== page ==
Many QuestionsThis top 10 mistakes blog article has been created with the assistance of Vincent Gaudreau, a former Canada Border Services Agency (CBSA) Officer in the Antidumping and Countervailing Directorate.

After the CBSA initiates an antidumping investigation, the CBSA issues an exporter request for information (RFI) that must be completed by the exporter of the goods (and if the exporter is not the manufacturer of the goods, the manufacturer of the goods must be provided with a copy of the RFI to complete and submit also).  The CBSA sets a deadline that is between 30-35 days after the initiation of the antidumping investigation.

Top ten mistakes in responding to CBSA questionnaires are:

1. Waiting too long before hiring a Canadian antidumping specialist.  A Canadian antidumping specialist knows why the CBSA is asking certain questions.  Care must be taken in completing the RFI response.  The goal in completing the RFI response is to receive a 0% dumping margin or the lowest possible normal value based on the information provided.  Too many exporters do not understand why they are completing the RFI (other than to be able to sell into the Canadian market).

2. Waiting too long to get started.  In most cases, the antidumping specialist is hired with only a week left before the filing deadline. I have been asked many times to request an extension of time.  However, the CBSA refuses to grant extensions of time.

3. The exporter fails to dedicate company personnel and other resources to the investigation and the completion of the RFI.  The completion of the RFI is a lot of work.  It is necessary to dedicate a team, which includes senior people knowledgeable about domestic sales, knowledgeable about sales to Canada, knowledgeable about the financial accounting system, knowledgeable about taxes, and knowledgeable about production costs.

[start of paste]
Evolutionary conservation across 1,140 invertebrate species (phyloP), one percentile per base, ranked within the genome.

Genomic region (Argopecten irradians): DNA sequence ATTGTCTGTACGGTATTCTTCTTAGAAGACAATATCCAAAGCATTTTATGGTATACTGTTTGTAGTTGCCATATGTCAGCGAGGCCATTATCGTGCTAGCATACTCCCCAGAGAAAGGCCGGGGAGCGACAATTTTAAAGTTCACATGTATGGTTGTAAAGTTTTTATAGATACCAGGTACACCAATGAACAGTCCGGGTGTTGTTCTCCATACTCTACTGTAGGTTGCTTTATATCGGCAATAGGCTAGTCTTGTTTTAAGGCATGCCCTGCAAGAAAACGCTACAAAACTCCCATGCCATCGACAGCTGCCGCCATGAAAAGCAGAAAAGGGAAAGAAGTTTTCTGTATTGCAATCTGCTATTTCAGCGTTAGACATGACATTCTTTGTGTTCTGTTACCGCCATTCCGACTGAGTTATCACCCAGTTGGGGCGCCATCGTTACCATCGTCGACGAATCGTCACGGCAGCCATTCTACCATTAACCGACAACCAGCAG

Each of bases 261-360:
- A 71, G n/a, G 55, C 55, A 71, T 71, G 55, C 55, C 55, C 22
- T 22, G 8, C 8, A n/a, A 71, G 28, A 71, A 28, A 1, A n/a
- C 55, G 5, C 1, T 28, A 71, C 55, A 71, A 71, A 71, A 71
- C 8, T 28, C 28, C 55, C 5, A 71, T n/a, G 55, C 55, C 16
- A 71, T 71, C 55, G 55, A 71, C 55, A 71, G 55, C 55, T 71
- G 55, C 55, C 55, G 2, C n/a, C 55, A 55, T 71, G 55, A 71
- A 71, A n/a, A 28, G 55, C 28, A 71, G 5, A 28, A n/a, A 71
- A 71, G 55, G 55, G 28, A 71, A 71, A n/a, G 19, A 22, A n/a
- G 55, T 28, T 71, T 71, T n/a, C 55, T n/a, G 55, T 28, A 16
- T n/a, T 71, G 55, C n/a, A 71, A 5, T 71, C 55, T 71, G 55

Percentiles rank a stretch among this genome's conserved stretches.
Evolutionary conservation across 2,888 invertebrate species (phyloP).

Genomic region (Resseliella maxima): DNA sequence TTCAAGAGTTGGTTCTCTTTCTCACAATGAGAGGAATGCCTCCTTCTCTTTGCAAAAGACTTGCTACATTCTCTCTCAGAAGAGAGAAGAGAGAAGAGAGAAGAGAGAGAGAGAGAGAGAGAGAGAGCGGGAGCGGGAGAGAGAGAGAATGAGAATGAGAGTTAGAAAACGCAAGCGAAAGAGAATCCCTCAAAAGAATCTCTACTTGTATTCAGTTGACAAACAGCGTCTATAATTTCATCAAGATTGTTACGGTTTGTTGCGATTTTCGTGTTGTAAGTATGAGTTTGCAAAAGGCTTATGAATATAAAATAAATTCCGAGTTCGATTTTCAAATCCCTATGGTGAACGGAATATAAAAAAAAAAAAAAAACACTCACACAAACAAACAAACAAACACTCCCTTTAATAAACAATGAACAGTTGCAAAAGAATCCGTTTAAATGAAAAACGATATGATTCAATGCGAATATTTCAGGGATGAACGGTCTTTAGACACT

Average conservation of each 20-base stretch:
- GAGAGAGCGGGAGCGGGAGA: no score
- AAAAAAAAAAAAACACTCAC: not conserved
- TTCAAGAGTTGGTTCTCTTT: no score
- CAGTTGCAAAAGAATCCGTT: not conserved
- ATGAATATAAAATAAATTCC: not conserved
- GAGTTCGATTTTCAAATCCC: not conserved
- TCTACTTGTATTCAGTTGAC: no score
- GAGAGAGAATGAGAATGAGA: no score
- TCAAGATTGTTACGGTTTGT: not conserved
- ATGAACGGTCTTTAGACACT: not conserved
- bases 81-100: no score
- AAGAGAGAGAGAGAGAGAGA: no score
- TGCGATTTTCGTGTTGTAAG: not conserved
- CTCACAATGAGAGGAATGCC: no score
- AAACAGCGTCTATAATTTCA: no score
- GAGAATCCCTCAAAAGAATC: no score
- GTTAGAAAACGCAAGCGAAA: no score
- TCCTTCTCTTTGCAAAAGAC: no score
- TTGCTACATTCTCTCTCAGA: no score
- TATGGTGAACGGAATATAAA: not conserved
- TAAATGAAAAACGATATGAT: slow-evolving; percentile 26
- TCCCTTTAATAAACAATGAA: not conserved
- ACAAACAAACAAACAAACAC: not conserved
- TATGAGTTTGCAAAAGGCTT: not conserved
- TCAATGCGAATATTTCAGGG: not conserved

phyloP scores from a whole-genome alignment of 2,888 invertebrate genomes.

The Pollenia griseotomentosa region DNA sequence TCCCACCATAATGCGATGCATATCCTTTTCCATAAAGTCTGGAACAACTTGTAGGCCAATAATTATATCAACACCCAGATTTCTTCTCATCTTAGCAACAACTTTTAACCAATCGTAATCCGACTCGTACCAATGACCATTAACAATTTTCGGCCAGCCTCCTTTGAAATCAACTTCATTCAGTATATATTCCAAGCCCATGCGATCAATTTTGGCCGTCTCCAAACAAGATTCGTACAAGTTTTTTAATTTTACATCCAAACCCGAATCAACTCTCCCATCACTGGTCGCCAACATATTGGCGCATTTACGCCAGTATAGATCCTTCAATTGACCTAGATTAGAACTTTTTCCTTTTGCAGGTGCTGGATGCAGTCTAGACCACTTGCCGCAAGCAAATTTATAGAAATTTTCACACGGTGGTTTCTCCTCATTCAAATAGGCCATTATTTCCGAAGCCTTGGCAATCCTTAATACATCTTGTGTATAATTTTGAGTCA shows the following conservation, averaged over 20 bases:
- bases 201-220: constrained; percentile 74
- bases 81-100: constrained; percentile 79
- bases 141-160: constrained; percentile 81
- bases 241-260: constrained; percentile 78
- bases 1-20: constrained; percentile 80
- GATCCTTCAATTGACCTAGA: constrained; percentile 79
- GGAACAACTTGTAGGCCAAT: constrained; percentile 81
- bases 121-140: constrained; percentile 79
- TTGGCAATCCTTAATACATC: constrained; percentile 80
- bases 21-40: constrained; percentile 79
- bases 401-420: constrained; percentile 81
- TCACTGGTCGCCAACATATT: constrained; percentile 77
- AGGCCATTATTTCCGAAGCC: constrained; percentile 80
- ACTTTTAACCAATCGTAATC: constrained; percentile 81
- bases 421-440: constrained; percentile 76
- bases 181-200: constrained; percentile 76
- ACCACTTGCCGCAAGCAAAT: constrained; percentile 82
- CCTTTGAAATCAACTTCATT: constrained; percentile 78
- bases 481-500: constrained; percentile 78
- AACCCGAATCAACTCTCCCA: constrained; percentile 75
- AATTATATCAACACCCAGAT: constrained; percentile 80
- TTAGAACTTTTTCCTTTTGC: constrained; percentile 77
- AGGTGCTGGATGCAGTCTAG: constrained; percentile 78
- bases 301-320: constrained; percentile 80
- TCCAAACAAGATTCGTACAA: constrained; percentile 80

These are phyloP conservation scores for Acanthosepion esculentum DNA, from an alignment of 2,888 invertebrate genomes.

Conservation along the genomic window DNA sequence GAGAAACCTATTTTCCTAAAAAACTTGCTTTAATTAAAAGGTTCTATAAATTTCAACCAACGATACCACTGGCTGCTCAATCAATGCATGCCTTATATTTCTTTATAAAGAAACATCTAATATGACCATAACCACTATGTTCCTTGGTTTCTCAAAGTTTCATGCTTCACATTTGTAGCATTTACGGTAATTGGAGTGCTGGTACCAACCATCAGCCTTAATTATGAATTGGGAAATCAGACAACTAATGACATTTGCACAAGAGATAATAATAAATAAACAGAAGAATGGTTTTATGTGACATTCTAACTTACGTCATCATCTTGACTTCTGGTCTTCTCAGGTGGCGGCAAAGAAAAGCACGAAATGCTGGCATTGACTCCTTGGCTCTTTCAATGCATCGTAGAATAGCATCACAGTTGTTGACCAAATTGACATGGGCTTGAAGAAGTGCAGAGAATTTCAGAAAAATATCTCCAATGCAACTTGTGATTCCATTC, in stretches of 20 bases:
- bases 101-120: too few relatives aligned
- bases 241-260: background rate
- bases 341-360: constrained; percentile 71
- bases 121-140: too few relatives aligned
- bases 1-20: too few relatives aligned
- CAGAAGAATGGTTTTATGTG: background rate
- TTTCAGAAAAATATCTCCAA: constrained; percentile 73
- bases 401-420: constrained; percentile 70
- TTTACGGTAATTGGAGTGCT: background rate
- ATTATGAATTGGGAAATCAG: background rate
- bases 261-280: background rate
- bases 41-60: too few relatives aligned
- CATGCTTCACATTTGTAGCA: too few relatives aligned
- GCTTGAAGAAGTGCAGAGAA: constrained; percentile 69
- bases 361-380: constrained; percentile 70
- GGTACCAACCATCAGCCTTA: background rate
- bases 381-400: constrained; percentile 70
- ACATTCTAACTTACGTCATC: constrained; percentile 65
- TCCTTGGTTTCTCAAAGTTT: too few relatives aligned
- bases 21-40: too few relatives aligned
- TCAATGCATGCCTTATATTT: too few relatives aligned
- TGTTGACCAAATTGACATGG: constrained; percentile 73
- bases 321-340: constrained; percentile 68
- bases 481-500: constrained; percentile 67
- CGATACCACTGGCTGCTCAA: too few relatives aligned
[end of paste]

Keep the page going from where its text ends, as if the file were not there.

4. The non-confidential version of the RFI response and supporting documentation is prepared at the very end (instead of identifying confidential parts and documents as individual replies are prepared).  As a result, highly confidential information is made public.

5. The exporter does not understand what goods are within the product scope and includes non-subject goods in the response.  This makes for more work. However, it takes a little time discussing the subject goods and possibly a communication with the CBSA to understand the product scope.  If the CBSa provides a ruling that certain goods are not subject goods, that ruling may be useful at a later date.  These questions should be resolved early.

6. The exporter provides domestic sales documentation, tax returns, financial statements and other documents written in the original language and fails to provide English translations.  The CBSA instructions indicate that all RFIs must include a French or English translation (Canada’s official languages).

7. The exporter does not take time to properly identify similar domestic goods.  The exporter must complete information concerning sales of like goods in the domestic market.  In many cases, there are no sales in the domestic market that are identical to the goods sold to Canada.  In these circumstances, the exporter must select similar domestic goods.  Which goods are selected can impact the normal value calculations.

8.  Costs have not been broken down to specific product models for which the company wishes to receive normal values. Exporters often consolidate information rather than focusing the RFI response on specific models.

9.  Sales and cost data in response do not reconcile with information on financial statements.

10. Overhead and other general costs are improperly allocated between subject and non-subject goods, export and domestic sales.  As a result, the normal values are inflated.  If this is done properly, normal values can be within a reasonable range to permit sales after an antidumping order is in place.